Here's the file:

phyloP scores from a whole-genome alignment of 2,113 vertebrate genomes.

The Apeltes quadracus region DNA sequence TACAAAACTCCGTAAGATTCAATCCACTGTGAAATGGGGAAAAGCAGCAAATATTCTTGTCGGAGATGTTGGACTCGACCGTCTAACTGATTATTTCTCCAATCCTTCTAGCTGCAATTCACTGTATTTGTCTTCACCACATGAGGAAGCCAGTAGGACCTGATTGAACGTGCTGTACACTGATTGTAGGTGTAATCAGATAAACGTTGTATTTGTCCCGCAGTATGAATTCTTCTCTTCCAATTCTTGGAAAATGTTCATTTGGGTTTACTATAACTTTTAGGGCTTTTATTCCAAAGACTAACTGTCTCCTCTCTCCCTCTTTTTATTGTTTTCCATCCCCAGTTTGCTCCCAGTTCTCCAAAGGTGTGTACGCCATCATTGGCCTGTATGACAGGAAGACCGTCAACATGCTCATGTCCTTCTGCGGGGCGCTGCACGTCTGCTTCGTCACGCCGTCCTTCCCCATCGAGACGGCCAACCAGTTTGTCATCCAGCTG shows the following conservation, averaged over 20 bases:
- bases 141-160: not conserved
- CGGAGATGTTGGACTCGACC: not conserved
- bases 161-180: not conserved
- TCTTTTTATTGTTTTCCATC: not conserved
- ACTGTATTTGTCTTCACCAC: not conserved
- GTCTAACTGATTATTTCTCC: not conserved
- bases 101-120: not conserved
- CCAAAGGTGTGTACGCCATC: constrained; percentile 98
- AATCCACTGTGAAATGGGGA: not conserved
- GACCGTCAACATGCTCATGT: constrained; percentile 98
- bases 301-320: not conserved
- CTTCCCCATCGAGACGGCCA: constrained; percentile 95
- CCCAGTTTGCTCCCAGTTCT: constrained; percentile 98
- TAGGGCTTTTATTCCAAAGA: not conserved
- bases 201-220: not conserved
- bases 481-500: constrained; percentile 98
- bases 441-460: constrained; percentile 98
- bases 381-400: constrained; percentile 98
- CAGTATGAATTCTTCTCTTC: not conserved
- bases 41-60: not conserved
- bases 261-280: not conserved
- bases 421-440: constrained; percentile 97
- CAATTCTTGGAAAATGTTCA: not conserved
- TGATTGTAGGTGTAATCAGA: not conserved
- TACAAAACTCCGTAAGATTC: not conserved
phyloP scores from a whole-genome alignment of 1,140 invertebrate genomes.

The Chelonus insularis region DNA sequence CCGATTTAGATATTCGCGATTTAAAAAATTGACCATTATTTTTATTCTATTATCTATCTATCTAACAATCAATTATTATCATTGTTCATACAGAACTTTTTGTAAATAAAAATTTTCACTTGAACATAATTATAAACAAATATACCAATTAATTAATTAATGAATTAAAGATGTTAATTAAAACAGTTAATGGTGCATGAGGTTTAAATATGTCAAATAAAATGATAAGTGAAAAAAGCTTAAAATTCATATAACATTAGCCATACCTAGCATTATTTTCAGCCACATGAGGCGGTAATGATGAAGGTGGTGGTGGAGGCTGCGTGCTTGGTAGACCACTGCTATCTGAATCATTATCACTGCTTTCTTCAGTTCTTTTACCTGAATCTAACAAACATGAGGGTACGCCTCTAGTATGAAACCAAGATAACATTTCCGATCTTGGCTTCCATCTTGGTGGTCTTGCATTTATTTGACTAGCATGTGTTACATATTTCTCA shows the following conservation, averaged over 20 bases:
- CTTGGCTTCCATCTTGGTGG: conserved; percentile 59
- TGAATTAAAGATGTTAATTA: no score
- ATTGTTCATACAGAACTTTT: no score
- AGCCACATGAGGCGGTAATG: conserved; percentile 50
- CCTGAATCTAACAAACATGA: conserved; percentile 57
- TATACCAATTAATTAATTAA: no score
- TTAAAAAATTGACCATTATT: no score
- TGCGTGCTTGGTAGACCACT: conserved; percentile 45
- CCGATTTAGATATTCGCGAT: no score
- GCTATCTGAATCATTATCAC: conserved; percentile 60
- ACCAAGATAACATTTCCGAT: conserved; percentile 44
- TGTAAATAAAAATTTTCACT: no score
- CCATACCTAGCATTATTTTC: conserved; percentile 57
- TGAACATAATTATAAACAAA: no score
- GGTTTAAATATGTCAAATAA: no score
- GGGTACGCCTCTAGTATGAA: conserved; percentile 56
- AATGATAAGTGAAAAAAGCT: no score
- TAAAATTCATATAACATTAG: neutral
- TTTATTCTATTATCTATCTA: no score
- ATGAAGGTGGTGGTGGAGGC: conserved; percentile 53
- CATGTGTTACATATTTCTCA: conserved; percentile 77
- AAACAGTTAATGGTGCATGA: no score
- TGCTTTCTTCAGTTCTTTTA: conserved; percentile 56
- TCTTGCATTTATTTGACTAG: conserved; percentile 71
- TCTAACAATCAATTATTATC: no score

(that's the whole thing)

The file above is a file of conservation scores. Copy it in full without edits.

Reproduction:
phyloP scores from a whole-genome alignment of 2,113 vertebrate genomes.

The Apeltes quadracus region DNA sequence TACAAAACTCCGTAAGATTCAATCCACTGTGAAATGGGGAAAAGCAGCAAATATTCTTGTCGGAGATGTTGGACTCGACCGTCTAACTGATTATTTCTCCAATCCTTCTAGCTGCAATTCACTGTATTTGTCTTCACCACATGAGGAAGCCAGTAGGACCTGATTGAACGTGCTGTACACTGATTGTAGGTGTAATCAGATAAACGTTGTATTTGTCCCGCAGTATGAATTCTTCTCTTCCAATTCTTGGAAAATGTTCATTTGGGTTTACTATAACTTTTAGGGCTTTTATTCCAAAGACTAACTGTCTCCTCTCTCCCTCTTTTTATTGTTTTCCATCCCCAGTTTGCTCCCAGTTCTCCAAAGGTGTGTACGCCATCATTGGCCTGTATGACAGGAAGACCGTCAACATGCTCATGTCCTTCTGCGGGGCGCTGCACGTCTGCTTCGTCACGCCGTCCTTCCCCATCGAGACGGCCAACCAGTTTGTCATCCAGCTG shows the following conservation, averaged over 20 bases:
- bases 141-160: not conserved
- CGGAGATGTTGGACTCGACC: not conserved
- bases 161-180: not conserved
- TCTTTTTATTGTTTTCCATC: not conserved
- ACTGTATTTGTCTTCACCAC: not conserved
- GTCTAACTGATTATTTCTCC: not conserved
- bases 101-120: not conserved
- CCAAAGGTGTGTACGCCATC: constrained; percentile 98
- AATCCACTGTGAAATGGGGA: not conserved
- GACCGTCAACATGCTCATGT: constrained; percentile 98
- bases 301-320: not conserved
- CTTCCCCATCGAGACGGCCA: constrained; percentile 95
- CCCAGTTTGCTCCCAGTTCT: constrained; percentile 98
- TAGGGCTTTTATTCCAAAGA: not conserved
- bases 201-220: not conserved
- bases 481-500: constrained; percentile 98
- bases 441-460: constrained; percentile 98
- bases 381-400: constrained; percentile 98
- CAGTATGAATTCTTCTCTTC: not conserved
- bases 41-60: not conserved
- bases 261-280: not conserved
- bases 421-440: constrained; percentile 97
- CAATTCTTGGAAAATGTTCA: not conserved
- TGATTGTAGGTGTAATCAGA: not conserved
- TACAAAACTCCGTAAGATTC: not conserved
phyloP scores from a whole-genome alignment of 1,140 invertebrate genomes.

The Chelonus insularis region DNA sequence CCGATTTAGATATTCGCGATTTAAAAAATTGACCATTATTTTTATTCTATTATCTATCTATCTAACAATCAATTATTATCATTGTTCATACAGAACTTTTTGTAAATAAAAATTTTCACTTGAACATAATTATAAACAAATATACCAATTAATTAATTAATGAATTAAAGATGTTAATTAAAACAGTTAATGGTGCATGAGGTTTAAATATGTCAAATAAAATGATAAGTGAAAAAAGCTTAAAATTCATATAACATTAGCCATACCTAGCATTATTTTCAGCCACATGAGGCGGTAATGATGAAGGTGGTGGTGGAGGCTGCGTGCTTGGTAGACCACTGCTATCTGAATCATTATCACTGCTTTCTTCAGTTCTTTTACCTGAATCTAACAAACATGAGGGTACGCCTCTAGTATGAAACCAAGATAACATTTCCGATCTTGGCTTCCATCTTGGTGGTCTTGCATTTATTTGACTAGCATGTGTTACATATTTCTCA shows the following conservation, averaged over 20 bases:
- CTTGGCTTCCATCTTGGTGG: conserved; percentile 59
- TGAATTAAAGATGTTAATTA: no score
- ATTGTTCATACAGAACTTTT: no score
- AGCCACATGAGGCGGTAATG: conserved; percentile 50
- CCTGAATCTAACAAACATGA: conserved; percentile 57
- TATACCAATTAATTAATTAA: no score
- TTAAAAAATTGACCATTATT: no score
- TGCGTGCTTGGTAGACCACT: conserved; percentile 45
- CCGATTTAGATATTCGCGAT: no score
- GCTATCTGAATCATTATCAC: conserved; percentile 60
- ACCAAGATAACATTTCCGAT: conserved; percentile 44
- TGTAAATAAAAATTTTCACT: no score
- CCATACCTAGCATTATTTTC: conserved; percentile 57
- TGAACATAATTATAAACAAA: no score
- GGTTTAAATATGTCAAATAA: no score
- GGGTACGCCTCTAGTATGAA: conserved; percentile 56
- AATGATAAGTGAAAAAAGCT: no score
- TAAAATTCATATAACATTAG: neutral
- TTTATTCTATTATCTATCTA: no score
- ATGAAGGTGGTGGTGGAGGC: conserved; percentile 53
- CATGTGTTACATATTTCTCA: conserved; percentile 77
- AAACAGTTAATGGTGCATGA: no score
- TGCTTTCTTCAGTTCTTTTA: conserved; percentile 56
- TCTTGCATTTATTTGACTAG: conserved; percentile 71
- TCTAACAATCAATTATTATC: no score